• Reliving the day my mum died.
  • Reliving my mum’s funeral.
  • Reliving times when my mum was ill and the difficulties we had in her care/wellbeing.
  • Feeling guilty for not missing my dad as much as my mum.
  • Reliving When a close family member left me.
  • Picturing said family member crying.
  • Feeling immense guilt that I no longer see that family member.
  • Imagine what would happen if that family member died.
  • Imagine what would happen if people I cared about died.
  • Picturing myself becoming homeless at the end of the year when my tenancy comes to an end.
  • Walking into the road.
  • What’s the longest time I could leave it to get on the tracks and get out.
  • What would happen to my things if I died?
  • How would people I know react if I died?
  • I’m going to be sacked.
  • I’m going to be in a wheelchair.
  • I’m never going to find someone who loves me just as much as I love them.
  • I’m never going to have children.
  • I’d hate my child.

All of these thoughts, all the time, going around my heads like they’re sitting on inflatable rings riding the rapids. All of these thoughts and I still get up at 7:30/7:35am and make my breakfast.

This is an honest depiction of how I’ve been feeling and can be feeling. It isn’t anyone else’s responsibility to “reach out” or be there for a chat. It won’t change things. If you saw me in the street and asked me how are things, I’d say “okay”, with a smile on my face, because they are. When I have a good streak of days, it’ll mean that for most of the day I’ll be joking, dancing at my desk even. You would never know that for the last half hour I’ve been thinking about a bad dream I had over a year ago.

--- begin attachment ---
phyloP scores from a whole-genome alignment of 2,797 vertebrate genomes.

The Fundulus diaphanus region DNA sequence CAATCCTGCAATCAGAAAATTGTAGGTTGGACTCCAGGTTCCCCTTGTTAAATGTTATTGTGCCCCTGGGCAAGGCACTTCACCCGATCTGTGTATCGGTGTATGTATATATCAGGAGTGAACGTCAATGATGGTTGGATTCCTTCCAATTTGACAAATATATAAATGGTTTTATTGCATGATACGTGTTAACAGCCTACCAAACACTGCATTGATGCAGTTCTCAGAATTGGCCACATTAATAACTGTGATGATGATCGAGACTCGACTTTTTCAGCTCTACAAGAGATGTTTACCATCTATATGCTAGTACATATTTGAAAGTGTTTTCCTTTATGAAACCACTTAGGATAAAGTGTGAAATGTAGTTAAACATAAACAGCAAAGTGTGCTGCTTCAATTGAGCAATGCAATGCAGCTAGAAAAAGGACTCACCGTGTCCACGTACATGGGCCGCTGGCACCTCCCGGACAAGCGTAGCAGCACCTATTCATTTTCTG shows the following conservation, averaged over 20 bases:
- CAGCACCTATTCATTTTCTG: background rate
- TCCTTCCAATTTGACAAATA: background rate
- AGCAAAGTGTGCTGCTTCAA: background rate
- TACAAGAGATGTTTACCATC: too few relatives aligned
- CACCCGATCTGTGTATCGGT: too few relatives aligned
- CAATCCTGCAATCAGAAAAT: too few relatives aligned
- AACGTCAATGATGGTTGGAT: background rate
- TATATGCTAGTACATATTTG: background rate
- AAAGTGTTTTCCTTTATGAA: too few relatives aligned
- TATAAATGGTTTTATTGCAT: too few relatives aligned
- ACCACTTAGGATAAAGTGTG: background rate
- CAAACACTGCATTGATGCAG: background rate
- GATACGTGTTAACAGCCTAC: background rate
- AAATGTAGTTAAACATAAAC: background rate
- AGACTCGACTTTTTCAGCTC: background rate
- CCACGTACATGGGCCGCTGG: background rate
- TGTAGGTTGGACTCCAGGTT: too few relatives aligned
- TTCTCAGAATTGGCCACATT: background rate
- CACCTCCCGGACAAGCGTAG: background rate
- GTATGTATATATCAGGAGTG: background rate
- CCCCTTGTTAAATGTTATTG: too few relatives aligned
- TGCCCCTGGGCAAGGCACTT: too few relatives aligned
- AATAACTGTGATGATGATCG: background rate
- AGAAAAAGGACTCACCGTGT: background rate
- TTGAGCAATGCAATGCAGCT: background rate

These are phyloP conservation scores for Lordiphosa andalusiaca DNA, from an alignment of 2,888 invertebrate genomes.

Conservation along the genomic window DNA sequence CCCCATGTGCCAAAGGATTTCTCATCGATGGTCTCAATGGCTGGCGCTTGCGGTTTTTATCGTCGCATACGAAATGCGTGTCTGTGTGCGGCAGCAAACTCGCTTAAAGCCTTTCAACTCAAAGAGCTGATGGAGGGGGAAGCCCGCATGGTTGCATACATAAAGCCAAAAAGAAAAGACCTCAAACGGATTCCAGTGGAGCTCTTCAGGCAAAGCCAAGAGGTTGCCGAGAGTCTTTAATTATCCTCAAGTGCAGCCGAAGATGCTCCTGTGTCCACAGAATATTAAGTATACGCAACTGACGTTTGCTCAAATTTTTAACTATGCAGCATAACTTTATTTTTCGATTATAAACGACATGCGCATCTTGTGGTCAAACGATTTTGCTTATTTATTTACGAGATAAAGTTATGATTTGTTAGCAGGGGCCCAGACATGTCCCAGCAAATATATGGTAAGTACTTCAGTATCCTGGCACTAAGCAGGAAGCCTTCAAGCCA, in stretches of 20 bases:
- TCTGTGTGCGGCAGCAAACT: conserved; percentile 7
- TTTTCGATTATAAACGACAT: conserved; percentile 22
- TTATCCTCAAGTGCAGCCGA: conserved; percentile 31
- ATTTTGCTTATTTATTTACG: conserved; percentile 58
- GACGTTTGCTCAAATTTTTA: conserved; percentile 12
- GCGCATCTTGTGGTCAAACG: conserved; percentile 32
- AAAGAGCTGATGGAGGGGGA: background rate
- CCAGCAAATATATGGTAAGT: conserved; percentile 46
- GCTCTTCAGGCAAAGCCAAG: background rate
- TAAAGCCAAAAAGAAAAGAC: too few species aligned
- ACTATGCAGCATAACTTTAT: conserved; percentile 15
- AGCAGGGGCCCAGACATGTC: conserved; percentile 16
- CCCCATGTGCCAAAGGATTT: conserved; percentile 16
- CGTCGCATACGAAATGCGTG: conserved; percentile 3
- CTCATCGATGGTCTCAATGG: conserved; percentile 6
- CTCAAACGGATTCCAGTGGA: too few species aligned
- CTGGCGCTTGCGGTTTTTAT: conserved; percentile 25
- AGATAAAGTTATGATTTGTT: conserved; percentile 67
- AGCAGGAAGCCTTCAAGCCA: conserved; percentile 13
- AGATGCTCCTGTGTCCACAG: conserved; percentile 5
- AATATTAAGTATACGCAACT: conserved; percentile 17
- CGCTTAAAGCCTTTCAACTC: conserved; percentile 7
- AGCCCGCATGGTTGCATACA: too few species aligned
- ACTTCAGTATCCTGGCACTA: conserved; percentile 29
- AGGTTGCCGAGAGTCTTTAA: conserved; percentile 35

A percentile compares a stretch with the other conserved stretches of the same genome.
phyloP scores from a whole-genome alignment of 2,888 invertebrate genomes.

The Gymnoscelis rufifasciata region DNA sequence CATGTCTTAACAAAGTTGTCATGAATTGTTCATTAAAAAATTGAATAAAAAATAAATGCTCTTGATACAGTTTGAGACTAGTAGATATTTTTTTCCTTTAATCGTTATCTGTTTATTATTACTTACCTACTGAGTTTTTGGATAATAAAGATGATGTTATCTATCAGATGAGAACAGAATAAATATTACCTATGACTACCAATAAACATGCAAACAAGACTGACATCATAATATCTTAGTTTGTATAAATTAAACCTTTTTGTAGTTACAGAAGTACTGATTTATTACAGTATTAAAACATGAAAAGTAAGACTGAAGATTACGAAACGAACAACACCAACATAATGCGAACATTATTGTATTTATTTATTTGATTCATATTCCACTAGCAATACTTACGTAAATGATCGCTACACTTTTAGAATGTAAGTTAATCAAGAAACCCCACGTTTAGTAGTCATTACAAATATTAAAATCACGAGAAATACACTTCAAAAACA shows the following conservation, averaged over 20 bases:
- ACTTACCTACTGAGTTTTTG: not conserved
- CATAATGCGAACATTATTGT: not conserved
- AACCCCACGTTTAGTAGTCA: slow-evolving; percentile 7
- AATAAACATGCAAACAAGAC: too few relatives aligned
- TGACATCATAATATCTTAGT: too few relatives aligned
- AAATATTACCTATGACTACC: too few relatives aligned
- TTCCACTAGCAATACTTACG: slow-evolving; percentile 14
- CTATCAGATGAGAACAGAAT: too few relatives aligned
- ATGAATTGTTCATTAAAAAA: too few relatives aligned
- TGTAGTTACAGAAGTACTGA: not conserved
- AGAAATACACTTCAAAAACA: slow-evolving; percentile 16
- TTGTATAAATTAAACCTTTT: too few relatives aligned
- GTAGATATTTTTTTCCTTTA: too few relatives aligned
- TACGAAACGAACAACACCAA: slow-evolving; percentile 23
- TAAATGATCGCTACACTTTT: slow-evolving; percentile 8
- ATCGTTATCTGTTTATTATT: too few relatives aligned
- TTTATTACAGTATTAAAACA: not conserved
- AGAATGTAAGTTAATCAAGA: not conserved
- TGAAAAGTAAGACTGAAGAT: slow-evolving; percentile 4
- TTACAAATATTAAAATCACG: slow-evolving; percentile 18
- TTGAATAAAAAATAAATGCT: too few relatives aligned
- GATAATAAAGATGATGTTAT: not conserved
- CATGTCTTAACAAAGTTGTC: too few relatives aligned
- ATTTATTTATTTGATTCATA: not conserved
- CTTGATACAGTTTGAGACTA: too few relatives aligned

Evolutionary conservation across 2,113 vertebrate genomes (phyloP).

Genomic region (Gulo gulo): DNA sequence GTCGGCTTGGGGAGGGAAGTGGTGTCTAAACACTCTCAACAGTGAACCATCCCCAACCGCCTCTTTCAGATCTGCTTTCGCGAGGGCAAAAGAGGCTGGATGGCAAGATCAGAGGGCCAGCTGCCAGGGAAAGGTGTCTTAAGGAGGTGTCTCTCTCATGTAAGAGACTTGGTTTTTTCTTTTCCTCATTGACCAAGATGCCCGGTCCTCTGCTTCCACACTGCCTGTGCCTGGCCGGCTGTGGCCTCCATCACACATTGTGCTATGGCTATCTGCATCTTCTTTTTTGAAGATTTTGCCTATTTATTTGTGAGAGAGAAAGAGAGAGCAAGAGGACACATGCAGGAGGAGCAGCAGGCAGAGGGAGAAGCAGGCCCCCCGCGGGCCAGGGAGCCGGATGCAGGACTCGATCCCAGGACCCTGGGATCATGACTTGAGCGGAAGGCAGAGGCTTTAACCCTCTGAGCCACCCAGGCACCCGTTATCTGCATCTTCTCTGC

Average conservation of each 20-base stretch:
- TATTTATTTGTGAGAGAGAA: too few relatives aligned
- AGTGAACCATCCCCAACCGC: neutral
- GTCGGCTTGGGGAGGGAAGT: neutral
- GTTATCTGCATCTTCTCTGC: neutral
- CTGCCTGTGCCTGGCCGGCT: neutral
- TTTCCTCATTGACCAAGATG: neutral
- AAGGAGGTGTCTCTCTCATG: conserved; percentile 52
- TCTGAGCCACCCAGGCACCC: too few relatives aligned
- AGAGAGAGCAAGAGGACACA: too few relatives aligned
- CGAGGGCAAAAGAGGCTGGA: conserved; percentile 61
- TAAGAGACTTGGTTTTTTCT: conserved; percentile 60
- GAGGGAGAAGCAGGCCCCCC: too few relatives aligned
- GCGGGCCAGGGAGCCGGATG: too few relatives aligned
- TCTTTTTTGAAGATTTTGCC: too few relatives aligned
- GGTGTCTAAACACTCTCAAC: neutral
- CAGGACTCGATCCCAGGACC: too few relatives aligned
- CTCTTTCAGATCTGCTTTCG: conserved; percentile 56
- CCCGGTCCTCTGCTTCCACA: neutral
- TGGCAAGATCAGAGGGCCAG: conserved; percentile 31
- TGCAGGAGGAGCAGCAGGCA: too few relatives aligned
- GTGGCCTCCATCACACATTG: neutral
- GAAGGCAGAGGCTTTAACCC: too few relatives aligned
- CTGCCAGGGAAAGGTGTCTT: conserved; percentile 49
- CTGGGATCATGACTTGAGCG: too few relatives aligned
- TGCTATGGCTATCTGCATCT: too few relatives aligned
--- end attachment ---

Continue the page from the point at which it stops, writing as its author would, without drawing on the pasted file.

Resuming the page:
I get good days when things are just alright. And I get absolute black cloud days when I just want to step out of existence. I yearn for the day to end so I can just go to bed and get it over with. But I know that I’m just going to wake up and it will be the same.

Unless the next time I wake up, it’s a good day and I get up at 7:15am.



I want to say that I have absolutely no intentions of harming myself or anyone else. I just want to be 100% honest and not censor the blunt reality of depression.


One thought on “Alexis & Her High-Functioning Depression

  1. Lisa Barton-Bates says:

    Hi Alexis sweetheart,
    Firstly, well done for being so brave and writing this down.
    Secondly, you should be so proud of yourself for all that you achieve every single day.
    I won’t bore you by telling you that I have the same diagnosed condition.
    I will tell you that you are so strong. I’ve given up working in my office because it’s too hard to pretend.
    I work from home on/in my bed where it’s safe.
    Unfortunately this also acts as a crutch to my madness (as I call it). The more time I spend isolated in my room, the more time I want in my room.
    I have no physical energy but my brain! I wish I could somehow transfer the energy that the thoughts must generate by whizzing around like a waltzer constantly into physical energy.
    Although maybe because the thoughts are so destructive maybe that wouldn’t be such a good idea.
    Anyway I’ve gone off on a tangent!
    I wanted to say that you are loved and you are special. You have great qualities, your compassion, empathy to mention just two.
    If ever you want to reach out to someone who can understand I’m here for you sweetheart. Always call me if you want to/need to.

    Lots of love